Both systems are founded on the basis of meritocracy whereby only the smartest makes it to top elite schools. However, beside brains, family background is another factor in deciding entry. In this sense, I find the phenomenon far more pronounced in Japan than in Singapore. Statistics have shown persisting educational stratification based on family background when deciding the entry of university candidates in Japan. The average income of the parents of Tokyo University students exceeds 150 percent of the national average income of male wage-earners in their late forties and fifties showing the greater opportunities for higher quality education for the well-placed and well-resourced. Contrary to Japan, university life in Singapore is not a moratorium. Stringent rules apply to all students and the concept of continuous hard work still holds as slackness of attitude may very well be punished by expulsion. On the other hand, the rewards of success are equal for all who are willing to work hard.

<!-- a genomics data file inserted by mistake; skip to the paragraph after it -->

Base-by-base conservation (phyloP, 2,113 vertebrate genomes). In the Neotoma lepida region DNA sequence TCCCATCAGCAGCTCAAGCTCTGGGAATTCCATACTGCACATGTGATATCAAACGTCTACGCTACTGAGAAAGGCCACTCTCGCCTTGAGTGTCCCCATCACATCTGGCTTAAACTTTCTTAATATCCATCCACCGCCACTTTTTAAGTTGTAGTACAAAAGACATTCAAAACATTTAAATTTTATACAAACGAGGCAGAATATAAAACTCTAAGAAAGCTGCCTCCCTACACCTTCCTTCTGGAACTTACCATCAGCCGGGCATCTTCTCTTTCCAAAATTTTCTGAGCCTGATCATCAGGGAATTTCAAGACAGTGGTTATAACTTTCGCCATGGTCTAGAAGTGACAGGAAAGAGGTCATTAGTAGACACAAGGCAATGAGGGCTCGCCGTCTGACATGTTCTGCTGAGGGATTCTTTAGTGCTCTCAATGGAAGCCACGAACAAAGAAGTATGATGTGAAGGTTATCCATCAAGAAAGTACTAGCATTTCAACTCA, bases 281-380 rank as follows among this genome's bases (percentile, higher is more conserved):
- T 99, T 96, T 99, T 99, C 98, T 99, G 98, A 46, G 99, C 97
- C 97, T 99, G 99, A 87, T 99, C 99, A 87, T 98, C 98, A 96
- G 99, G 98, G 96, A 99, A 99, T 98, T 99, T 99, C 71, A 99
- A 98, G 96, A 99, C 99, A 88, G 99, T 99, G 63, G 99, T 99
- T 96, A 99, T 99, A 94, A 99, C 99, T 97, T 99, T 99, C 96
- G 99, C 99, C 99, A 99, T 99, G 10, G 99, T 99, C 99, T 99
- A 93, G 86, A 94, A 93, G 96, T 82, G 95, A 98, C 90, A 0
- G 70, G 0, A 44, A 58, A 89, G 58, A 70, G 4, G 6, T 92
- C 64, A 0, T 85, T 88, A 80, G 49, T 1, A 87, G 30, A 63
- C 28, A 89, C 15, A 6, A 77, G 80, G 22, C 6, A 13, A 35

The rote-memorization style in Japan can also be seen in Singapore whereby study formulas are constantly repeated. Local schools have developed trends of question spotting in exams and ten-year series are indispensable to a student during exam revision. Model answers are memorized and regurgitated onto exams much like the mechanical memorization of facts, numbers and events in Japan. In recent years though, the enactment of policies such as the Rainbow Plan has attempted to reverse the bandwagon and Singapore has taken steps towards creativity by holding competitions promoting creative thinking such as Best Business Idea Competition in 000. The Japanese hensachi mode of student assessment is very much confined to academic areas and remains relevant even when looking for employment. By contrast, the Ministry of Education (MOE) in Singapore stresses on the all-round development of students by making extra-curricular activities mandatory in secondary and junior colleges. Appeal cases in top schools may be entertained if the student possess an impressive extra-curricular record, even if he/she may not make the grade academically.